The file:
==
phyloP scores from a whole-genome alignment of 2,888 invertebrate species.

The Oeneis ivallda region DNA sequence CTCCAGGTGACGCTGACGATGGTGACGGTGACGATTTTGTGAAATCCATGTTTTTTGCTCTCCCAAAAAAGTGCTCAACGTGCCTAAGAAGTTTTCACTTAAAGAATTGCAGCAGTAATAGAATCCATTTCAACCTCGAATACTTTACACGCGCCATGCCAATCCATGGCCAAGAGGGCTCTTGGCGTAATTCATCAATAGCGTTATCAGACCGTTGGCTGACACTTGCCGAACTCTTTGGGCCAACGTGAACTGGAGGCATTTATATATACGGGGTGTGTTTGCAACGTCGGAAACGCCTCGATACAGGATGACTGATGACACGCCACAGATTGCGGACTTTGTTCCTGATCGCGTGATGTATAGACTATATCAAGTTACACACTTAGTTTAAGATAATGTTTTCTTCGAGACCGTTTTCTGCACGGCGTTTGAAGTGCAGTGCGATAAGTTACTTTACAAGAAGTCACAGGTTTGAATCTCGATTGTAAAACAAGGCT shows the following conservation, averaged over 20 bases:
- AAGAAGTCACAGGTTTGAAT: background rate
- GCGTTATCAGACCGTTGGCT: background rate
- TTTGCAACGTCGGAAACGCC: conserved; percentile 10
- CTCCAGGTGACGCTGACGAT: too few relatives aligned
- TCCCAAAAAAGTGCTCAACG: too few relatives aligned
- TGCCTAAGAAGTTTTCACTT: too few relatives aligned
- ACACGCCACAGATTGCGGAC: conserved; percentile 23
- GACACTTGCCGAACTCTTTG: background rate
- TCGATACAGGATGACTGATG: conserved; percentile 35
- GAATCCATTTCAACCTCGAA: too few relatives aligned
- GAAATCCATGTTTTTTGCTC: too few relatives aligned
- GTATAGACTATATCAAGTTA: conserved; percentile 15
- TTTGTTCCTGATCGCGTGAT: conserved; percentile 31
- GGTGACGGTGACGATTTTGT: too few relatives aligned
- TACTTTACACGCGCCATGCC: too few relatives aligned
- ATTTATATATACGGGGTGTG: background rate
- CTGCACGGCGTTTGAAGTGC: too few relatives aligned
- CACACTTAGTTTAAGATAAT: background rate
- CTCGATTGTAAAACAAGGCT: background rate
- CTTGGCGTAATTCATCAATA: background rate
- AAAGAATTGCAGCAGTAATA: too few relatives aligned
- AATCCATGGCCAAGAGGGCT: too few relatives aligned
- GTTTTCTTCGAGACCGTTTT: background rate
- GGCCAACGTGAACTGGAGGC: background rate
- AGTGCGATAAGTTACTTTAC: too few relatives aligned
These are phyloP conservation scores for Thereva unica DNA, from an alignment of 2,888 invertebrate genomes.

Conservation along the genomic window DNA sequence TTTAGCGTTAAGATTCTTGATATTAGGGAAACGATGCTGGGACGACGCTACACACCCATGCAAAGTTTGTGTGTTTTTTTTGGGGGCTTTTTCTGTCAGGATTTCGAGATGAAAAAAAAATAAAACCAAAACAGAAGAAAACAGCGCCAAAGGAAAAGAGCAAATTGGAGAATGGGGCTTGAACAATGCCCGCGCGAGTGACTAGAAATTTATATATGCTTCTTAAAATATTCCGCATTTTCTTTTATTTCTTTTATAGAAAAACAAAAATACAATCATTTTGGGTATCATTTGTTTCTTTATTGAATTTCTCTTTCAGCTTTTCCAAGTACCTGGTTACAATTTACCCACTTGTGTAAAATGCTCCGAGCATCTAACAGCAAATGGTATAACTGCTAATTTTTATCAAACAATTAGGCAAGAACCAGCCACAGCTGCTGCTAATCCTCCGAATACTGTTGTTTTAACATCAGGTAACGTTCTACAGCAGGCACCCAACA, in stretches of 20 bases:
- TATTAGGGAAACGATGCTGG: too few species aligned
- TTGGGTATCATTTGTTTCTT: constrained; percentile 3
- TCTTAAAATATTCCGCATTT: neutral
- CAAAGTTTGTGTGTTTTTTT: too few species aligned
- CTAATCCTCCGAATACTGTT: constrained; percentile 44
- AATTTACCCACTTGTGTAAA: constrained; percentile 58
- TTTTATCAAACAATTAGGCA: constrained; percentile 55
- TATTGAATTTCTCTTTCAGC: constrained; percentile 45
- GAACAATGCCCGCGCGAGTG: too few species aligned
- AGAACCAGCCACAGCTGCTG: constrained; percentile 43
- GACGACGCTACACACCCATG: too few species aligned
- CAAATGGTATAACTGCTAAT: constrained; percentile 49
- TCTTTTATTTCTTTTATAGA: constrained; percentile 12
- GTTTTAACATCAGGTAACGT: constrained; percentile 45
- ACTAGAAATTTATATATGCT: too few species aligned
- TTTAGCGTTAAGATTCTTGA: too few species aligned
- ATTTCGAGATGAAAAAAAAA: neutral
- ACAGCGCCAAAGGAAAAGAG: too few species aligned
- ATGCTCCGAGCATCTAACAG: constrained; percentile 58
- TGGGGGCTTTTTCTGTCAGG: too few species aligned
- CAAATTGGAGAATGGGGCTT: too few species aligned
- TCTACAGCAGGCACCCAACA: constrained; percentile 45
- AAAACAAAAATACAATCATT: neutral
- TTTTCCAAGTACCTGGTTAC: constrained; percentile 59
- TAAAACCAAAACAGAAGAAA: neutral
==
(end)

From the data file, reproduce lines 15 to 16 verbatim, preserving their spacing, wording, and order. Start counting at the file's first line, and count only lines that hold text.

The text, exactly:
- TTTGTTCCTGATCGCGTGAT: conserved; percentile 31
- GGTGACGGTGACGATTTTGT: too few relatives aligned